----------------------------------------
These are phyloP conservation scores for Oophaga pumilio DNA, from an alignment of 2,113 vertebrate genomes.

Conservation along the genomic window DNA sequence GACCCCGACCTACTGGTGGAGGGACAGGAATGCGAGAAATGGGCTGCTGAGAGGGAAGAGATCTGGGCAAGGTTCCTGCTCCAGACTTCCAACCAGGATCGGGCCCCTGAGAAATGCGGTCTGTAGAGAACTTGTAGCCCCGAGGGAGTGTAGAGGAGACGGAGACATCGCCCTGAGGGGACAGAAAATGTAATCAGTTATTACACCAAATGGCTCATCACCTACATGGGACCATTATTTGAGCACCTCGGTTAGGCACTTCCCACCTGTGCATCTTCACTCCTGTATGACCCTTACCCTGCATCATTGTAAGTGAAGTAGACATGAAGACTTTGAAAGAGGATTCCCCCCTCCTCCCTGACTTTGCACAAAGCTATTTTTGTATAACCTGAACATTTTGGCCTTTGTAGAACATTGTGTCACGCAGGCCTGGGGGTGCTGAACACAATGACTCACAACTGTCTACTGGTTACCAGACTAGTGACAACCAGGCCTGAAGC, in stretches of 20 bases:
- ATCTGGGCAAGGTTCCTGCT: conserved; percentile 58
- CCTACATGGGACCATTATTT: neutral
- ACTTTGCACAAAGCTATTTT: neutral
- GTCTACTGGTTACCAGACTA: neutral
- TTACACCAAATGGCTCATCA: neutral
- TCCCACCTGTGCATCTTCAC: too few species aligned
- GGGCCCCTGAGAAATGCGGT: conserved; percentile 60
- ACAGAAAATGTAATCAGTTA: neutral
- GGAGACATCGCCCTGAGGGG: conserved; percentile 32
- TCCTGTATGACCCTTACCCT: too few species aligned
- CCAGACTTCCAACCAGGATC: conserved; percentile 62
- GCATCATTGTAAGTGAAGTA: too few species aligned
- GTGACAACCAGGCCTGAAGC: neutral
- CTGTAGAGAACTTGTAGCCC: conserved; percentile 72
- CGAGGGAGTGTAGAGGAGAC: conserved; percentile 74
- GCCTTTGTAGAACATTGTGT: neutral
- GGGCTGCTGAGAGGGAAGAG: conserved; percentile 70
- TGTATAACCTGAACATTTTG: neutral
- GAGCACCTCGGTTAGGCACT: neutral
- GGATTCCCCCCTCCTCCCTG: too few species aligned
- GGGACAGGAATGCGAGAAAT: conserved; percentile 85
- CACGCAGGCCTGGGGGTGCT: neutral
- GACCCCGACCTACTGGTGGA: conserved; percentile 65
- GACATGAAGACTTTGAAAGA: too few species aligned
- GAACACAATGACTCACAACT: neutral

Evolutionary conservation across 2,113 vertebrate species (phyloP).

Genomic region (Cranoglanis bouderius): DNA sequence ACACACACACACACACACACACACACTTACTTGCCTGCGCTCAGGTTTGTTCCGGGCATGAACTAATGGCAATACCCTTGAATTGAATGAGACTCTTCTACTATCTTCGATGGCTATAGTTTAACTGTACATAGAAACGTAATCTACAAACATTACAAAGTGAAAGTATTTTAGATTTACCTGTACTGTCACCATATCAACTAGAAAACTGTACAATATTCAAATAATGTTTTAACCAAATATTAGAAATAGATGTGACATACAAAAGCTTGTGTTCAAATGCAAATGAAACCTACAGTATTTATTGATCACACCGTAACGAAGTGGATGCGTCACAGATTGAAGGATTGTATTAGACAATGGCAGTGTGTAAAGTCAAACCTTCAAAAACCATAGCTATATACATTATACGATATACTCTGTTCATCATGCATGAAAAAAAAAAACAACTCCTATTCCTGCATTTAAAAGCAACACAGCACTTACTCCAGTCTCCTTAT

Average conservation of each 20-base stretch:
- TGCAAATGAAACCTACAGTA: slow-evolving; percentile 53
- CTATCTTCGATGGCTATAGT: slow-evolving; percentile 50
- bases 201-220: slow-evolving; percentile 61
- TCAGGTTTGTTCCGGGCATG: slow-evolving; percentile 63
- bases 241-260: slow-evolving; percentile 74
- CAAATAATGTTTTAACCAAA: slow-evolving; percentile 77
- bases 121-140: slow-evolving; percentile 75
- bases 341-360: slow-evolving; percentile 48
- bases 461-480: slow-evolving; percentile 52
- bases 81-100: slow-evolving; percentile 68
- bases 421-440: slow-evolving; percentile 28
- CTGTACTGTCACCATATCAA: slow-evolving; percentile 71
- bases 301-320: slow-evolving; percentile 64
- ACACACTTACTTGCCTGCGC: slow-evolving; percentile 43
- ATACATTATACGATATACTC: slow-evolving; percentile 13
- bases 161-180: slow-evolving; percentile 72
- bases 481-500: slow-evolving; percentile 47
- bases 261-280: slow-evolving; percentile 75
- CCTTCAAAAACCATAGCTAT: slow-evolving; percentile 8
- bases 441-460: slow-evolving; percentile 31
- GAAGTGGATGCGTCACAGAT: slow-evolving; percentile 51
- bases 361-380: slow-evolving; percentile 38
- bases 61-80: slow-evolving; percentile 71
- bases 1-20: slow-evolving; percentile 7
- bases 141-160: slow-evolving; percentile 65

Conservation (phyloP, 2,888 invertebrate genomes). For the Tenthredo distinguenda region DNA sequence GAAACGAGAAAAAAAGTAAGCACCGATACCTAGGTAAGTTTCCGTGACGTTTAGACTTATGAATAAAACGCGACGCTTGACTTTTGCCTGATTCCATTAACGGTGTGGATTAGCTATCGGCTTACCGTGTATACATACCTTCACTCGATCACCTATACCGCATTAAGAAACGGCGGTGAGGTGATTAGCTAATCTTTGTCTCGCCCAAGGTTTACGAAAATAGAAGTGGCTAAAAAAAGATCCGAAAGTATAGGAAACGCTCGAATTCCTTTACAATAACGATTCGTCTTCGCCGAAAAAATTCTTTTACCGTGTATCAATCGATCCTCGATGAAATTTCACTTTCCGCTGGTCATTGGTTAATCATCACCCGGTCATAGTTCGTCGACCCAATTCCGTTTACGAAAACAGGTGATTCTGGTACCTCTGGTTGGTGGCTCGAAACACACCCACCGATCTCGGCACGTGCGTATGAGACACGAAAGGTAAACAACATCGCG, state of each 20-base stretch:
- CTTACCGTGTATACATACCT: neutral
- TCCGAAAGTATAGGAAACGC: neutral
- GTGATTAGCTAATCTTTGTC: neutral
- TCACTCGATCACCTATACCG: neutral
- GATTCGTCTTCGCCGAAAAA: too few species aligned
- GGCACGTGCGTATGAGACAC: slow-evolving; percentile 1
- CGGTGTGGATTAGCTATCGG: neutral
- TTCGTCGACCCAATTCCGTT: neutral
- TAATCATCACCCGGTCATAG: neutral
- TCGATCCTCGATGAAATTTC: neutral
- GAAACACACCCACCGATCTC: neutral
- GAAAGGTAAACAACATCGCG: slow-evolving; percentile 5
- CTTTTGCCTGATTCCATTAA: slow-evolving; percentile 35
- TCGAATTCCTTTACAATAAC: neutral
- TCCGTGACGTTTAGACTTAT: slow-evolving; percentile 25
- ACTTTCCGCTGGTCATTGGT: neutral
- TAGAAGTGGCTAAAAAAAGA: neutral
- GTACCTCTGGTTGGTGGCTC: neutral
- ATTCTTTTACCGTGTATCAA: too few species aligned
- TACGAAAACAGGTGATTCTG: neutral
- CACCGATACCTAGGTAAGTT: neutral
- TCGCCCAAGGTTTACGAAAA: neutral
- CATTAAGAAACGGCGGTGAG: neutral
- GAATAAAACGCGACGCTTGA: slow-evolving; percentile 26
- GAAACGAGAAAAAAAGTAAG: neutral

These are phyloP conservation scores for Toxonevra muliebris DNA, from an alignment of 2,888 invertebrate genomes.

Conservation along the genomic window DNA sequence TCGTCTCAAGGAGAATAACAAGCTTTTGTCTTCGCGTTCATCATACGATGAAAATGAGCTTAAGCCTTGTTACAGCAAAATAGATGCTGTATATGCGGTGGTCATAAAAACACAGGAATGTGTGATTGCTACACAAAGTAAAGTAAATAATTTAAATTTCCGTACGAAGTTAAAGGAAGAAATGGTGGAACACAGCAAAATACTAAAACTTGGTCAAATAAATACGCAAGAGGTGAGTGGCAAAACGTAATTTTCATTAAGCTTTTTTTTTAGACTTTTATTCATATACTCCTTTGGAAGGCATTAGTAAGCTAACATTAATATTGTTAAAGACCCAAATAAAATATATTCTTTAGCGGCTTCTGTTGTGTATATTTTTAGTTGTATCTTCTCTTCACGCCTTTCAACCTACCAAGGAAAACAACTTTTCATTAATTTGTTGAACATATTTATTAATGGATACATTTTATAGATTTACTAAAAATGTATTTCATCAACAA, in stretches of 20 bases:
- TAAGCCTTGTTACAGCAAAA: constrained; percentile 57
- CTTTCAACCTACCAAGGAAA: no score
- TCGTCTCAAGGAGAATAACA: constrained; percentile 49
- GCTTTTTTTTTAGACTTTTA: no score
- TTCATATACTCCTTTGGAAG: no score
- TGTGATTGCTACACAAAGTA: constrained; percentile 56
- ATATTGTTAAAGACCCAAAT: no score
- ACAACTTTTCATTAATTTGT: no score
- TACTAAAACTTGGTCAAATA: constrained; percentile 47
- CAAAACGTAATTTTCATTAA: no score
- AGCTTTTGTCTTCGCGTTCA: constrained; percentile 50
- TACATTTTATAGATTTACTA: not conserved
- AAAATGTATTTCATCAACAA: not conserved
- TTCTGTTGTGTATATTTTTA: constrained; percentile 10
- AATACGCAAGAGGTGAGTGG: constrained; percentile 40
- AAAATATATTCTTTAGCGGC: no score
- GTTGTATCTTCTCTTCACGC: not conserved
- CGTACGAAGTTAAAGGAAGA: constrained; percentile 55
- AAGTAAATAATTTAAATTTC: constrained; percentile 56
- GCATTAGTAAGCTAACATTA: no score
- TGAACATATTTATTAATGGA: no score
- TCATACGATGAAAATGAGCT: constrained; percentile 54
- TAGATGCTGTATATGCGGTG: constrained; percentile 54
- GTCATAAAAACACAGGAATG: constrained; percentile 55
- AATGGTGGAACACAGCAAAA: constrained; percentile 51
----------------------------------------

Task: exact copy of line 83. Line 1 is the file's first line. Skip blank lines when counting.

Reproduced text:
Conservation along the genomic window DNA sequence TCGTCTCAAGGAGAATAACAAGCTTTTGTCTTCGCGTTCATCATACGATGAAAATGAGCTTAAGCCTTGTTACAGCAAAATAGATGCTGTATATGCGGTGGTCATAAAAACACAGGAATGTGTGATTGCTACACAAAGTAAAGTAAATAATTTAAATTTCCGTACGAAGTTAAAGGAAGAAATGGTGGAACACAGCAAAATACTAAAACTTGGTCAAATAAATACGCAAGAGGTGAGTGGCAAAACGTAATTTTCATTAAGCTTTTTTTTTAGACTTTTATTCATATACTCCTTTGGAAGGCATTAGTAAGCTAACATTAATATTGTTAAAGACCCAAATAAAATATATTCTTTAGCGGCTTCTGTTGTGTATATTTTTAGTTGTATCTTCTCTTCACGCCTTTCAACCTACCAAGGAAAACAACTTTTCATTAATTTGTTGAACATATTTATTAATGGATACATTTTATAGATTTACTAAAAATGTATTTCATCAACAA, in stretches of 20 bases: